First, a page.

AstraZeneca $AZN has culled its pipeline of preclinical through mid-stage anti-inflammatory/autoimmune drugs at its big MedImmune subsidiary in Gaithersburg, MD and spun out six programs into a new startup called Viela Bio.
Viela springs into existence today with the support of a group of three marquee Chinese investors who have put up $250 million to get the company established and keep all its programs moving forward uninterrupted. And AstraZeneca is retaining the largest single minority stake in the company as it bids farewell to a group of investigators who have directed this work inside MedImmune for years.
Bing Yao, the head of MedImmune’s Respiratory, Inflammation & Autoimmunity Innovative Medicines unit, is taking the helm as CEO. Another AstraZeneca vet in the RIA unit, Jorn Drappa, will be the new chief medical officer and R&D chief.
Yao told me in a preview of today’s announcement that they’re still in the process of reviewing who at MedImmune will come along. But MedImmune chief Bahija Jallal — who emphasized the pharma giant’s commitment to assisting the biotech ecosystem in Maryland — says there will be no layoffs, with some making the jump to Viela and the rest of the people attached to these programs being assigned to other projects.
“We always run lean here,” says Jallal, so there’s no shortage of work for those who remain. The departing group have plenty on their plate as well.
“It’s a rich pipeline,” says Yao, citing a lead drug — inebilizumab — that’s in a potentially registrational Phase IIb study for a rare condition called neuromyelitis optica. Both the FDA and the EMA have endorsed the work with orphan drug status. The other two clinical programs are MEDI4920, an anti-CD40L-Tn3 fusion protein for an inflammatory condition called primary Sjögren’s syndrome, and MEDI7734 for myositis.
The consortium of investors includes Boyu Capital, 6 Dimensions Capital and Hillhouse Capital, which all met Yao’s criteria: Deep pockets, a longterm view of things and a big appetite for biotech. Boyu is an influential private equity group that also backed Greg Verdine’s LifeMine. And Wuxi Healthcare Ventures threw in with Frontline BioVentures to create 6 Dimensions in a merger last year.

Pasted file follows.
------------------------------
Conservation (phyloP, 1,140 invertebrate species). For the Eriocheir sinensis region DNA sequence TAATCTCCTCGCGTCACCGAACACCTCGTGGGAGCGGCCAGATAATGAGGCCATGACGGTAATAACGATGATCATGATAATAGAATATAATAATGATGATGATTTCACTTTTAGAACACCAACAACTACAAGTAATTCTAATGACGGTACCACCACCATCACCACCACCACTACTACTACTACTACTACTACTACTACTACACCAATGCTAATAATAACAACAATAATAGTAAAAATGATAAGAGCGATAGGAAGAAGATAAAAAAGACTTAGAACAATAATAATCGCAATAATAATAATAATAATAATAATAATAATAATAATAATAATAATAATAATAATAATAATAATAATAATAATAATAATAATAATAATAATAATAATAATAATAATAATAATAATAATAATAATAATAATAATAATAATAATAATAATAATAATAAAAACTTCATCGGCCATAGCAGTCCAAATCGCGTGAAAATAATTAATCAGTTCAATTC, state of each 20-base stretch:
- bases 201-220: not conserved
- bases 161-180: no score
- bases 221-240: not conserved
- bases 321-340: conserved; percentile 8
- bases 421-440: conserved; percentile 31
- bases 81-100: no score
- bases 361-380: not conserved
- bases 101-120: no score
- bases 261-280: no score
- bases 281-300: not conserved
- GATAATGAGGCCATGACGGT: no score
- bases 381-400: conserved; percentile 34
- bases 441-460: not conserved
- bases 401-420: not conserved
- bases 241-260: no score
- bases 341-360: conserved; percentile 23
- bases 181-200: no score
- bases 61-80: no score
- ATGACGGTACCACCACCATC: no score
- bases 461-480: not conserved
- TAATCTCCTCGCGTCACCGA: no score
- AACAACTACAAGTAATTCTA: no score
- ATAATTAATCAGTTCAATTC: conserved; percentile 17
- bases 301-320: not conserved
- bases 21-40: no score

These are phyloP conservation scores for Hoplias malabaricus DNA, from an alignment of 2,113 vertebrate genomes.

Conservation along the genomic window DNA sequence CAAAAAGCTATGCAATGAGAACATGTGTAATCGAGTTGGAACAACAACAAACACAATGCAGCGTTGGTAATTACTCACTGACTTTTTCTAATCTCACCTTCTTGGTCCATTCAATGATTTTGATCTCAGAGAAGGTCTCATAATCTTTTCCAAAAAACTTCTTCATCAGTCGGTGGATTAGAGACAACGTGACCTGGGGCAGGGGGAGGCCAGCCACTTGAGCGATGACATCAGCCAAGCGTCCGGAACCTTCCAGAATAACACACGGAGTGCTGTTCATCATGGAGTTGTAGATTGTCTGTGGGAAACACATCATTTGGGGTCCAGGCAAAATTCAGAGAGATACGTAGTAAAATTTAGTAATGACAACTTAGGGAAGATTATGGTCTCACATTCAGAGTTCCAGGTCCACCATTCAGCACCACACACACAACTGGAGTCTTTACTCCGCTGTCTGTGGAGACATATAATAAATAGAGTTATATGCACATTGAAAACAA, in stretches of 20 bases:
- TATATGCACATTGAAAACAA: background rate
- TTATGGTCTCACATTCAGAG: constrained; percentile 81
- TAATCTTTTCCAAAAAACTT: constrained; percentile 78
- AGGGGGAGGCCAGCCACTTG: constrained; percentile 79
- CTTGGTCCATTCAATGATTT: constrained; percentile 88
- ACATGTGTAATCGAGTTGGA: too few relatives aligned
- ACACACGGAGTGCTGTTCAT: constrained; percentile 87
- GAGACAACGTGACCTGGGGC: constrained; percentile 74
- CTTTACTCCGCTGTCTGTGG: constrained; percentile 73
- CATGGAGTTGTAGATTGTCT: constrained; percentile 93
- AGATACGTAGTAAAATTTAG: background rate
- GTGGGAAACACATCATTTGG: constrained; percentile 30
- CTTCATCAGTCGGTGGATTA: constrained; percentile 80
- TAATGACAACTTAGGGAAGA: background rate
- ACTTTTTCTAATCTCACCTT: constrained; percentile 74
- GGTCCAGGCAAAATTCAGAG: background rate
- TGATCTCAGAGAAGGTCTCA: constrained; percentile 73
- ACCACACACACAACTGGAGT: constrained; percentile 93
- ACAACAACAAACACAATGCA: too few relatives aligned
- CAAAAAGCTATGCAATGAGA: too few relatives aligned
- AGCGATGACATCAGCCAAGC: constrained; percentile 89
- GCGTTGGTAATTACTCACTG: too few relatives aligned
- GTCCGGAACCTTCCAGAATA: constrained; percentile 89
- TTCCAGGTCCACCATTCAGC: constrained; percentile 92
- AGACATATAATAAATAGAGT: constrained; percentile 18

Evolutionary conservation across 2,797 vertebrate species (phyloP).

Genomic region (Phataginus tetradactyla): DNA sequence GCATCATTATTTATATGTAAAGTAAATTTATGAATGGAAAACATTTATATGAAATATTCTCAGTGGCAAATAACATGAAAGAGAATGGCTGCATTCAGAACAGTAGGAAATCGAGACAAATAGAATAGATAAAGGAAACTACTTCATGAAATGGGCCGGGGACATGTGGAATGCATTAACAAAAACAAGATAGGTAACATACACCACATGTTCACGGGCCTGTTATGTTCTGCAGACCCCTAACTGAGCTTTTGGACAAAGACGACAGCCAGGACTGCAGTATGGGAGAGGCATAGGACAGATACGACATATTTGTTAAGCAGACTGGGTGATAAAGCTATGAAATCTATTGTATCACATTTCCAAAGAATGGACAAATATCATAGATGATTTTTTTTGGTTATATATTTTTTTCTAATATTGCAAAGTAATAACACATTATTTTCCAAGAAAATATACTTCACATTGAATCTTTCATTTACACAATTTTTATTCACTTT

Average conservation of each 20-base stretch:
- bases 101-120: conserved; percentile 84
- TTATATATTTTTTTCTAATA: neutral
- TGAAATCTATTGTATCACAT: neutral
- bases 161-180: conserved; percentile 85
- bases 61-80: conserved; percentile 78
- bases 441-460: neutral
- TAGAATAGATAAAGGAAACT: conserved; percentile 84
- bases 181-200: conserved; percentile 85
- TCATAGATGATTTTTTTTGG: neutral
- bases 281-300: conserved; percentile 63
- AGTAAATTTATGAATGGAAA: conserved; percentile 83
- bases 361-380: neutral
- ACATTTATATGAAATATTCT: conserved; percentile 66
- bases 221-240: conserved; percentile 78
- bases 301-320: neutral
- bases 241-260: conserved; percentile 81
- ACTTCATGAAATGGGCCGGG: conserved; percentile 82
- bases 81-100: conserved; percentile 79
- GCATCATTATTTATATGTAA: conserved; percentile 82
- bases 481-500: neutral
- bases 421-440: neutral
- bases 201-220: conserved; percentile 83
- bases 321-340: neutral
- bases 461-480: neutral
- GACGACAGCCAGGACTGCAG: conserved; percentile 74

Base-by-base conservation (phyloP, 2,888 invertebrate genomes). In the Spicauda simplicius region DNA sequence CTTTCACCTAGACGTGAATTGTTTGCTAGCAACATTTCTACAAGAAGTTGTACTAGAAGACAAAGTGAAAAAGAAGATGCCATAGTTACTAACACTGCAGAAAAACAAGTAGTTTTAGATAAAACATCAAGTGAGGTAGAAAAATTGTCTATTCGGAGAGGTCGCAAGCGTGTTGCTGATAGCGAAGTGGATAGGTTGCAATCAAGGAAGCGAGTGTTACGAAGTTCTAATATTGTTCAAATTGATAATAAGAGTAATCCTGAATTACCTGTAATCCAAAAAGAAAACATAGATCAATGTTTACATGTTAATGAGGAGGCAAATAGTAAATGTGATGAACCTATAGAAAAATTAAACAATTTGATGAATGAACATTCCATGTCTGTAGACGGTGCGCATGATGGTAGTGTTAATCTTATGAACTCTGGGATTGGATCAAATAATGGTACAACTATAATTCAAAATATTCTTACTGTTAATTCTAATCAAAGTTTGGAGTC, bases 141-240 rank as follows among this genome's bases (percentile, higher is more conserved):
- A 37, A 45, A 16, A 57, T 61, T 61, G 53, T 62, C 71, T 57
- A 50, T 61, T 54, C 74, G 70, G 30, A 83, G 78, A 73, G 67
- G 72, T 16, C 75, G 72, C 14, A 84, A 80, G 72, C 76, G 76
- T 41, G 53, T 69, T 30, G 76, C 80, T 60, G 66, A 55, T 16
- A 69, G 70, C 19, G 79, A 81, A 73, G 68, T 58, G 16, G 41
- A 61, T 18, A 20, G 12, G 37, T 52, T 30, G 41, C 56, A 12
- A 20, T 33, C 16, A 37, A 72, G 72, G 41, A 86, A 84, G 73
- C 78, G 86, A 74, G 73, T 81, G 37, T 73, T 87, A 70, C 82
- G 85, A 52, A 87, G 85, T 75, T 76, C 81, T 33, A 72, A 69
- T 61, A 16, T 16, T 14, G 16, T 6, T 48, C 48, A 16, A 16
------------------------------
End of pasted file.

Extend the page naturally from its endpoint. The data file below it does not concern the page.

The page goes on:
In the long run, says the newly minted CEO, these are the kind of backers that will help build a staff of 100 over the next few years, while also assisting as Viela begins the early work of scouting the commercial prospects of its lead therapy. Viela, he says, can go all the way in becoming a fully integrated biotech company.
AstraZeneca has been shedding assets for years now as it concentrates its R&D cash around three key fields: Oncology first and foremost followed by cardio/metabolics and respiratory. The clinical stage drugs being spun out today have been listed with the remainder of the neurosciences programs as the “other” category of work being done at AstraZeneca, and execs emphasized that they’re retaining the Phase III lupus drug anifrolumab, where they have high hopes of success.
A spinout like this, says Jallal, is a natural result when you have a rich pipeline like AstraZeneca’s, where there are more drugs to develop than it can handle alone.
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